I broke a leg the other day, and I wasn’t even acting. The stage on which this tragicomic scene played out was the stone-strewn, sloping shore-line leading down to a sometime beach that twice a day is uncovered and then submerged by the tides of Penobscot Bay. This is the spit of sand that connects Deer Isle with Barred Island, a beautiful place in which to do something memorable. When you hike around to the island’s far side, you’re treated to a panoramic view of East Penobscot Bay and its many islands. The day I fractured my fibula was Maine–gorgeous, the brilliant sun warming the spring air and casting a galaxy of a million flashing stars across the sweeping bay.
Life turns on a dime; it all happened in a couple of seconds. I had come out of the woods, started down a path that was wet from an underground spring and stepped out onto the igneous stone that forms the slanting shoreline. My boots slid on the rocky incline and down I went. In the moment that seemed suspended in time as I fell, I remember being as surprised by the beauty of the rose-colored granite toward which I was tumbling as I was that I could be falling at all. And I was shocked to realize that I was about to land full-force on my ankle and there was nothing I could do to prevent it. Never having broken a bone, I had no idea what a fracture might feel like. But, at the moment of impact I knew something serious had happened to my lower right leg and that the wrenched ankle couldn’t bear much weight.
After proclaiming a few choice epithets, (it didn’t occur to me to pray, I’m chagrined to say), I lay still on the warm rock in the afternoon sun and finally determined that any injury was confined to the leg. (Maybe that was the moment of prayer.) Slowly I sat up and began a conversation with Elizabeth and our new friends, Bill, a fireman in our town’s volunteer department and his artist wife Margaret, as to how we would get back to the nearest dirt road, more than a half-mile away. If I had known that I had broken a bone, I would have stayed put and let myself be rescued somehow — let the authorities decide if it were to be by land, sea or air. But the initial intense pain had passed; I thought I could manage the root-strewn, rocky path back to the road Beatles fashion — with a little help from my friends.
Bill wondered aloud about waving down one of the lobster boats out on the bay and asking them to come in and pick us up. That would have involved too much drama for my tastes. All I needed, I told him, was a steady arm on one side and a hiking pole on the other to keep my weight off the right leg, and we could walk out by means of a shorter path to a nearby inn. And that was what we did.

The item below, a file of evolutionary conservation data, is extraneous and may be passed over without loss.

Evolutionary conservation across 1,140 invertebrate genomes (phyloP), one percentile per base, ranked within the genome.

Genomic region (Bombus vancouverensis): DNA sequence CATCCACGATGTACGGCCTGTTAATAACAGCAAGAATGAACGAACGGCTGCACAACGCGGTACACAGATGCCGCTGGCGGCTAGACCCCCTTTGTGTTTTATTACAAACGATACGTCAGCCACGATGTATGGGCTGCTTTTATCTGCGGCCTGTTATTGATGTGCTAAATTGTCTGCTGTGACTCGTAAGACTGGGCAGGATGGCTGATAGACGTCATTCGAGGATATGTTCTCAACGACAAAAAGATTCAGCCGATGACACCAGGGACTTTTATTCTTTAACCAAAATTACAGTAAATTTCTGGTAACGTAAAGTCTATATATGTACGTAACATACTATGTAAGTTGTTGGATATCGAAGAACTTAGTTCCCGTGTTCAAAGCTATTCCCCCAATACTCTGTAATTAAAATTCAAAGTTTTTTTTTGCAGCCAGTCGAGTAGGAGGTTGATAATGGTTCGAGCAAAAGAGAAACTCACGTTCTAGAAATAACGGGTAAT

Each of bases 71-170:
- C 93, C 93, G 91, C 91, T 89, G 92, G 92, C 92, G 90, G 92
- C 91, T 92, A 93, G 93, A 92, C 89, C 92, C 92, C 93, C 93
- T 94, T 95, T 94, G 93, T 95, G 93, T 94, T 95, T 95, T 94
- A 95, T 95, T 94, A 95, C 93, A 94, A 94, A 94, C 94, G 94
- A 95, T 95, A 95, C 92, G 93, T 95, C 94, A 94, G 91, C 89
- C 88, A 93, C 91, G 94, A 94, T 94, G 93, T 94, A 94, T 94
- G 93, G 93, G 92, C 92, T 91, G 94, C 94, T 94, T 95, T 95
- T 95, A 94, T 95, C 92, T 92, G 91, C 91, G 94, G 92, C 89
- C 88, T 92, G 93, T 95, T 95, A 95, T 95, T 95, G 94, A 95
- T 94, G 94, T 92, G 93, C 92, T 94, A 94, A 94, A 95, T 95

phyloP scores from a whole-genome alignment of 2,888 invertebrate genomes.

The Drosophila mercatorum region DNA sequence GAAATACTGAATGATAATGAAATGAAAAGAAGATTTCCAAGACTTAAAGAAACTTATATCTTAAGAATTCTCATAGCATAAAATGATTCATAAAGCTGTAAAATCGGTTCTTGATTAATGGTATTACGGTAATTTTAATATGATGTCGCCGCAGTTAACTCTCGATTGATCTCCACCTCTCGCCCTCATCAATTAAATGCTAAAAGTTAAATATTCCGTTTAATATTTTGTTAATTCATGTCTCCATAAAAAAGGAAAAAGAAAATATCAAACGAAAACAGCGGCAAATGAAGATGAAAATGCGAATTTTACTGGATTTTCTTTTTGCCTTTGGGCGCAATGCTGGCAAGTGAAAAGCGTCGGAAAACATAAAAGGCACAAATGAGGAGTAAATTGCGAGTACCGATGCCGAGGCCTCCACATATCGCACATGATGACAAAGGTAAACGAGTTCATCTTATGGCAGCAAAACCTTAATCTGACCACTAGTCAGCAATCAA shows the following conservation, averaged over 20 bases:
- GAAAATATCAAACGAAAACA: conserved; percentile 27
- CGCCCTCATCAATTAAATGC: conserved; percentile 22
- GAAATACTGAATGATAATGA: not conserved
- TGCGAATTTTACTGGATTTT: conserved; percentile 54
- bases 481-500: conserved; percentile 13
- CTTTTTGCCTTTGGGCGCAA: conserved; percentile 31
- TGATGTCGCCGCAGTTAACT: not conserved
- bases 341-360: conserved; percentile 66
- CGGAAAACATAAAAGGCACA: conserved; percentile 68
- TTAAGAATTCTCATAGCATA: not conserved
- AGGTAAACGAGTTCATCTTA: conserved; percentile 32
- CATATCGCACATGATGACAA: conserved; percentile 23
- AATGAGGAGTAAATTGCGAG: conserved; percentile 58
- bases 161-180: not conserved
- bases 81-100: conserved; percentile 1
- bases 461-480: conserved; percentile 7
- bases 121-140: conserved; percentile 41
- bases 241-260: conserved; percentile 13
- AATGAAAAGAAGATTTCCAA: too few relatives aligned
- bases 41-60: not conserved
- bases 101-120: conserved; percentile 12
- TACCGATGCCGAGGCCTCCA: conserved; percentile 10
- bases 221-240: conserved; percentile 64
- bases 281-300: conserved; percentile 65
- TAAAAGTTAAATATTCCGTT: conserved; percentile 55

Who knows if that was the right decision? I wondered if I would be making a bad injury worse by toughing it out. And yet, I really didn’t think so. No, walking out was the simple solution that would cause the least amount of fuss for everyone. Besides I like being resourceful and I’m always up for a challenge.
After some hundred yards of hobbling, I knew I could do it: slowly, a little painfully, perhaps, but I could do it. I found that I could follow the trail’s narrow places and sharp turns by grabbing hold of a tree and swinging my body around to where it had to go. All I needed was to keep the scene, (and my spirits), from turning grim. Humor was called for – and, as the pain and the pilgrimage progressed, the bawdier the jokes got, the better I liked them!
My new friend Bill, who had to get a lot more up-close and personal with me in a day than I’m sure he was expecting to, was very good at all this. Boy, was he strong! And he knew a lot of jokes that you could never tell from a pulpit! Like the one about the minister who boasted he could preach on any topic and told his wife he was going to deliver a sermon on horseback riding. But, on the way to church, he got cold feet and decided instead to preach on sex and marriage. So, the next day, . . . and you can imagine where the story goes from there!
We finally made it to the end of the trail which came out onto the deck, bar and restaurant of what must be the most incongruously-named establishment on the coast of Maine — the Cockatoo Inn. Only up here can you step out from the wilderness into a quirky old getaway spot like this. But, we had made it off the island and out of the woods!
I felt a little like John Wayne for having toughed it out, and, while Bill and I waited on the deck of the Cockatoo for Elizabeth and Margaret to return with the car, I got the urge to celebrate our accomplishment with a stiff brandy. (Maybe I’ve always just wanted to be in a situation where I could say gruffly to an admiring and pretty waitress, “Bring me a stiff brandy!”)
Alas, it was too early in the season. There wasn’t a pretty waitress in sight, the inn and its bar were closed, and I had to to go on to the hospital without the proper medication. I promised myself we’d be back, however. I’m thinking that the least I can do is to treat my good-natured emergency-response team, Bill and Margaret, and my long-suffering partner in adventure Elizabeth to an exotic meal at the Cockatoo. And we’ll cap off the evening by walking, (unaided by crutches or cane!), out onto the deck and drinking stiff brandies as we overlook the bay and the scene of the rescue!
Edward R. Dufresne © 2012